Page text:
By Sherif Abdel-Samad
The first sentence of Jane Austen’s “Pride and Prejudice” (1813) sums up her life-long endeavor to reflect two main topics (namely wealth and marriage) permeating her six completed novels: “It is a truth universally acknowledged, that a single man in possession of a good fortune, must be in want of a wife.”
All her books revolve around a young woman and her quest to find the right suitor in the 19th century environment, marked by chaste traditions and a firm code of conduct. Mothers annoyingly interfere in their daughters’ lives and fathers preserve the right to reject a suitor based on his lower ranking status.
Marriage was a marketplace with lucrative deals to guarantee the groom and bride a stable income, particularly since the British inheritance law excluded daughters from their parents’ wealth. A woman was denied access in the job market, thus having no other means to lead a decent life except to marry a wealthy husband.
Austen’s novels take place in the English countryside. Her world consists of two or three families, specifically the women, who spend their days cultivating their knowledge by practicing the piano, learning French, and perfecting a skilful handcraft. They wait for an occasion, like a ball or a party, to meet a noble gentleman who might ask a girl for more than one dance, a sign back then of interest.
This was the lifestyle Austen was all too familiar with. At an early age, she was engaged to a young suitor herself, since both sides of their families were poor, but her fiancé simply dumped her for a more affluent wife. Austen was later briefly consented to an engagement with a suitor five years younger than her, but she withdrew her consent overnight and remained single until her early death at the age of 41.
Despite the different settings and the time difference since her death, Austen remains as popular as ever. She sold as many books as J.K. Rowling’s Harry Potter and all six novels of hers were successfully adapted to the silver screen. Austen has managed to still captivate a large circle of adherent readers worldwide with her incomparable ironic, wonderful sense of humour, her inimitable almost symmetrical sentence structure, a witty dialogue, and an unconventional romantic plot.
It is also a universally acknowledged truth that every Egyptian single woman sooner or later falls prey to an entire entourage of parents, relatives, and friends, leaving no stone unturned until she is safely wed, particularly if she is considered past the suitable age of marrying. In this day and age, the age to get married is more flexible compared with that of earlier generations.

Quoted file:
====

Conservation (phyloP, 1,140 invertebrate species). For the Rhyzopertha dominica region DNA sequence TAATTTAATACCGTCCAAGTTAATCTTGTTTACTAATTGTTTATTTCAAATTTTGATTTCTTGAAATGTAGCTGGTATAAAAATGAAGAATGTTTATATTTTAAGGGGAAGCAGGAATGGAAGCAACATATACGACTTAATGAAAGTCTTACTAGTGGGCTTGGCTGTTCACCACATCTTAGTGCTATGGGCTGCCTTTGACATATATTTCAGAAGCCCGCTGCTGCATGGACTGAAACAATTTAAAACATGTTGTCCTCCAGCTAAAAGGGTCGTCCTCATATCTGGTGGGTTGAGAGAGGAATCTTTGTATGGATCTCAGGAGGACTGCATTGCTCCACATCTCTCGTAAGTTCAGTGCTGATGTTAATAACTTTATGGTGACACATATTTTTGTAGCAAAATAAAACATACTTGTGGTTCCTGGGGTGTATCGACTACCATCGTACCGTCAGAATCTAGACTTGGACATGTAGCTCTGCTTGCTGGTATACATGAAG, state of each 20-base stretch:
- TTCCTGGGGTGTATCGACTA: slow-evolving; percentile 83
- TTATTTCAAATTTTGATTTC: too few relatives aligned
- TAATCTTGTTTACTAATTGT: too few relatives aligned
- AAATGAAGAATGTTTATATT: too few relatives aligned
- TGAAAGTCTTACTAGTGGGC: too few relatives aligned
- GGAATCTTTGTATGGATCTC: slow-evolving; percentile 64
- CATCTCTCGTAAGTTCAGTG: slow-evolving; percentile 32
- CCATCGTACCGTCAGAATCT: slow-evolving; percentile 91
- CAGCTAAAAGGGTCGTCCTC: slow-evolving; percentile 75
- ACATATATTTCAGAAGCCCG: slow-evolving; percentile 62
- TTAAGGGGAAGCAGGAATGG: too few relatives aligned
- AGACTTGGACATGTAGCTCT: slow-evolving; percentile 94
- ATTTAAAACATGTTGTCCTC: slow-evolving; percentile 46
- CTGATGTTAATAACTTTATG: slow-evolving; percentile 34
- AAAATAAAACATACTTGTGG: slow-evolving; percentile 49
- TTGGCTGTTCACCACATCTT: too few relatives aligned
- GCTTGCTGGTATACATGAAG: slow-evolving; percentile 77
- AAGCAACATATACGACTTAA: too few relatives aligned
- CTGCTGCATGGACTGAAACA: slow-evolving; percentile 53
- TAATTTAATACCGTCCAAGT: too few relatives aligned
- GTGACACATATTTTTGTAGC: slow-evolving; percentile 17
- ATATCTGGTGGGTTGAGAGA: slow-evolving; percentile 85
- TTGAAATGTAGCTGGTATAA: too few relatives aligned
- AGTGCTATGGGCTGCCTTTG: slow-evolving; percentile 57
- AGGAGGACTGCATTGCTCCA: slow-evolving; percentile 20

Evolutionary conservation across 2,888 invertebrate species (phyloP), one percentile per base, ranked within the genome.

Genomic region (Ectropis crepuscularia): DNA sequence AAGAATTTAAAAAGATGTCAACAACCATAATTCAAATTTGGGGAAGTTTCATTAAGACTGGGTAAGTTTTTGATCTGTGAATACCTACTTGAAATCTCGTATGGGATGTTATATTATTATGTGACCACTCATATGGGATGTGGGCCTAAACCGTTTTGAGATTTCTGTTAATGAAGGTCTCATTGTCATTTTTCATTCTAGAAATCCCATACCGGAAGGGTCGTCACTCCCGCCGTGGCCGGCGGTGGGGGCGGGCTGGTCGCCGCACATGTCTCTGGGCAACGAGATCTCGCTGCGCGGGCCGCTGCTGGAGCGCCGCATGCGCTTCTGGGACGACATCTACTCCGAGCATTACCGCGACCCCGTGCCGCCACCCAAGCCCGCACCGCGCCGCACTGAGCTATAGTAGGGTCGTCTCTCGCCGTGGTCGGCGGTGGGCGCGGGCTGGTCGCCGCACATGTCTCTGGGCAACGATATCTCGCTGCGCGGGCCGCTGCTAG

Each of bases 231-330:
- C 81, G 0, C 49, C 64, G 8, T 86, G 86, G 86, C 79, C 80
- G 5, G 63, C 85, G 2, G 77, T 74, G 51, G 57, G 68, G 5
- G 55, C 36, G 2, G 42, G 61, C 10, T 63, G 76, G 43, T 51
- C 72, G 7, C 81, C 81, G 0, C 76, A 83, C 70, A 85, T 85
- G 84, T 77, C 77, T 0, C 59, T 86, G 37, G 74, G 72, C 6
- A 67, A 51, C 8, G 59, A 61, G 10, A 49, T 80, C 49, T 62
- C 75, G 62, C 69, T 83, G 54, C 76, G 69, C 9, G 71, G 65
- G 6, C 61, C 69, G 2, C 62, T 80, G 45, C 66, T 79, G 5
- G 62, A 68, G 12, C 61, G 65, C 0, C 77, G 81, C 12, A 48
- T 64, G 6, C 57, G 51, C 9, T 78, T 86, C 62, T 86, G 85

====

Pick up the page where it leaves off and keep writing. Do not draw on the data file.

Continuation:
Unlike Austen’s characters, women nowadays enjoy financial independence by having access to the job market. The society however is still obsessed with marriage, investing large fortunes on weddings and dowries. An unmarried woman is viewed as a deviant black sheep, squandering an incomplete existence for not having achieving the “accomplishment of marriage”, known in Egypt as “sunnet el-haya”.
Sharp-tongued and witty, Austen sublimely ridiculed all-too-keen mothers and hysterical young women bent on throwing themselves into the arms of their next good bidder. Her novels are coming-of-age-stories, with heroines experiencing a mature form of catharsis and subsequently rewarded with the rightful marriage, unlike their author, since she never found her own Mr. Darcy.
When her father, a poor clergyman, died in 1805, Austen, her sister Cassandra, and her widowed mother were financially dependent on her six brothers; they were looked down upon by their society because of their low social ranking. When Austen received a marriage proposal from a young suitor, which would have set her financially better off, she declined for lack of romantic affection towards him. It was a fate she shared with her life-long friend and sister Cassandra, whose fiancé died in the Caribbean, where he was planning to make enough money for their marriage. She also remained single.
Austen became an established writer; “Sense and Sensibility” alone earned her £250, a large sum at the time. Yet she could not long enjoy her new-found stardom because she gradually weakened from an illness, which she fatally neglected. It is believed she suffered Addison disease. When she died with her head on her sister’s lap, she left behind two unfinished novels.
Austen died on 16 December 1817. She would have turned 240 on the same day in 2015.
Shortly before her death in 1817, with the help of one of her brothers Henry, Austen published “Sense and Sensibility” (1811), a novel she wrote in her early twenties alongside “Pride and Prejudice”, which appeared two years later. She had anonymously published her novels as “a lady”, which caused immediate sensation, and soon after her brother boasted this so-called lady was none other than his sister. Prince Regent George VI greatly admired her work and requested she dedicate her novel “Emma” (1815) to him.
In a society prone to deem the success of a woman’s life according to the children she produces, Jane Austen’s “spinster” life might be regarded as a failure. Neither Austen nor her heroines were rebellious, compared to Bronte’s characters for example; nevertheless, they transcended all the barriers bound by her time.
She dominated a métier that was previously preserved almost exclusively for men. She elevated her rank not by a marriage contract but with individual achievement and art. She defined success not with a ring on her finger but with a book in her hands. It is not without irony that the greatest novels on marriage were written by a woman who was single herself, an irony typically written by perhaps the greatest female English writer of all time.